Originally published in The Weekly Packet, January 4, 2018
Fire destroys The Lookout’s Winter House
Balloon frame construction like “having chimneys in the walls”
Heavy smoke made it difficult to see the flames inside, Brooklin Fire Department Assistant Chief Tom Morris said.
by Anne Berleant
The Henry Flye Winter House was engulfed in flames and smoke just before noon January 2 after it caught fire from a heater being used to thaw frozen pipes. While volunteer firefighters from the Brookin, Deer Isle, Sedgwick and Blue Hill fire departments worked to contain the fire, the balloon frame construction of the house was like “having chimneys in the walls,” Brooklin Fire Department Assistant Chief Tom Morris said. “The fire just spread too fast through the walls.”
In balloon frame construction, used in the U.S. in the 19th century, studs extend uninterrupted through the floors of a house.
No one was inside the building and there were no injuries, despite the blaze burning out of control about four hours in.
“The structure had gone more than we thought,” Morris said. “At that time, the attic became fully involved.”
Flames began shooting from the roof and firefighters had to essentially let it burn out while moving the pump truck in use out of the way, said Morris, who, was first on the scene and with Fire Chief Sam Friend out of town, headed the command.
“We pulled everyone out when we saw it was out of control,” he continued.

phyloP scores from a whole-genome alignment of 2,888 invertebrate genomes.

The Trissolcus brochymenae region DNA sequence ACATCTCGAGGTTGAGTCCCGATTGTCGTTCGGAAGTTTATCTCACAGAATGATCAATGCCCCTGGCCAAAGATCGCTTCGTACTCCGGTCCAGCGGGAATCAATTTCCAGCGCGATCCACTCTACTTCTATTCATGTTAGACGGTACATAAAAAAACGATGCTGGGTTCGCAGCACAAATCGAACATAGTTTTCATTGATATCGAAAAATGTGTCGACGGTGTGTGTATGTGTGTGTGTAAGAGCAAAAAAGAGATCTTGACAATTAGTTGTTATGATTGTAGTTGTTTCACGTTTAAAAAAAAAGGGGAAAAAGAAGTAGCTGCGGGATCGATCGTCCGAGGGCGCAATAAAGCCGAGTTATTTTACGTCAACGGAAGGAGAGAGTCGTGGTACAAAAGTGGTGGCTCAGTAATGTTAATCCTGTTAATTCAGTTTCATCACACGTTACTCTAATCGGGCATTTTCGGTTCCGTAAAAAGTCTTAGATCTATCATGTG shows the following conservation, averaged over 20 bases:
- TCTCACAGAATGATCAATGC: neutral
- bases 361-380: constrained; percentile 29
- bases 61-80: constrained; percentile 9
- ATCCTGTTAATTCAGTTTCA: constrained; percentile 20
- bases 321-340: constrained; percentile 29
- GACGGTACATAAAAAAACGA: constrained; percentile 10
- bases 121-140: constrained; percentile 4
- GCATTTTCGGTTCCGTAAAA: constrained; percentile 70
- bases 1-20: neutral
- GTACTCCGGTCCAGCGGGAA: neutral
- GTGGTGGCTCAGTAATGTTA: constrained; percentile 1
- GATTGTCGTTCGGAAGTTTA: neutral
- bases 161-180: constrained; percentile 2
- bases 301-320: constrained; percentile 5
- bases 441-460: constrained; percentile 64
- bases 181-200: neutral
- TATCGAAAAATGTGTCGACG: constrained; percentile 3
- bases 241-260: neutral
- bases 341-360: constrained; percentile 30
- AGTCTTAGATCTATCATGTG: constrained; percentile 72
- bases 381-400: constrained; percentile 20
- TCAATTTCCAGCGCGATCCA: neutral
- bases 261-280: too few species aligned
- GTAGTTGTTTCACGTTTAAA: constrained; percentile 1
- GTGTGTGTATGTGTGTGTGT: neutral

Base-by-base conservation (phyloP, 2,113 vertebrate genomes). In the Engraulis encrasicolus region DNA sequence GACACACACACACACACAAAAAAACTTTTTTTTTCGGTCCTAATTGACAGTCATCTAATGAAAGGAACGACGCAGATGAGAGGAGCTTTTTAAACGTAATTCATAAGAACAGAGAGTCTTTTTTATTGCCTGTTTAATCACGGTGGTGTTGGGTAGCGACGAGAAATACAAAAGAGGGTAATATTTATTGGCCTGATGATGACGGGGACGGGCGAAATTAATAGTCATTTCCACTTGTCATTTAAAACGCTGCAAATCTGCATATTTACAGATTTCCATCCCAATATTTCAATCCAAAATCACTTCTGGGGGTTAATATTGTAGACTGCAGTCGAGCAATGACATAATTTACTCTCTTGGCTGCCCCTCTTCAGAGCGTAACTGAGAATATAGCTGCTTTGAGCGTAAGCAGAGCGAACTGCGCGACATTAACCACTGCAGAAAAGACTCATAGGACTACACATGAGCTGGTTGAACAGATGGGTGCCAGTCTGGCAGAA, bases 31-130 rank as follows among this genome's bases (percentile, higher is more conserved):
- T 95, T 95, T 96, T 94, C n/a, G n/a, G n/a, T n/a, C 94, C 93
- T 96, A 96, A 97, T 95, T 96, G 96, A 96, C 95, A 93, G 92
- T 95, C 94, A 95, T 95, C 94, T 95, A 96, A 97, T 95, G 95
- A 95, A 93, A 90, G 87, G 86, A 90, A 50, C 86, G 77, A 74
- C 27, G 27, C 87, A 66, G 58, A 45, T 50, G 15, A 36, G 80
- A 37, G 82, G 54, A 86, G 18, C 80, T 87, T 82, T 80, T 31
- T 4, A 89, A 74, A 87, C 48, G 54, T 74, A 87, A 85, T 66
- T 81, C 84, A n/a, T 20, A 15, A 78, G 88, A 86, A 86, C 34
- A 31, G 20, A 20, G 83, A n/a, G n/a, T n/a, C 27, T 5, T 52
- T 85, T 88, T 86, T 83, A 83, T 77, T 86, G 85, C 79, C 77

After the flames had subsided, an excavator was used to pull the walls apart in order to get at the fire, Morris said. The fire was basically out, although still smoking, by about 5:45 p.m.
“We think it’s good for the night,” he said.
The two-story, three-bedroom house is part of The Lookout Inn property located at the end of Flye Point Road and often serves as the off-season restaurant for The Lookout. In the summer, it rents for $220 a night, according to The Lookout’s website. The house is fully insured, owner Butch Smith said.
“I had just closed the house for the winter,” he said, as he watched firefighters work to quell flames shooting out of the side while heavy smoke poured through the front first- and second-story windows.
The heavy smoke contributed to the problems fighting the fire because it was difficult to see where the flames were coming from, Morris said. Frozen fittings from days of near-zero temperatures also caused initial problems although the day eventually warmed to a relatively balmy 9° or so.
Morris received the tone from the Regional Communication Center in Ellsworth at 11:36 a.m., he said, and responded as quickly as possible. Tanker trunks shuttled from the Atlantic Boat Company, located about a mile down Flye Point Road, where a 10,000 gallon water tank is stored.
“That was used up pretty quick,” Morris said, causing a delay as firefighters worked to first open one hydrant before turning to a second one at the Brooklin General Store.
Jesse Schaefer, who rents one of the cottages on the property, said he saw smoke coming from beneath the house and immediately ran over. When he looked under the porch he saw flames, he said. Smith had just called 911. The response from the Brooklin Fire Department came “within minutes,” Schaefer said.
Orland, Surry, Penobscot and Castine fire departments were on standby throughout the fire, and Peninsula Ambulance Corps was on the scene to assist.
“We wished we could have stopped it,” Morris said. “Everyone did a good job.”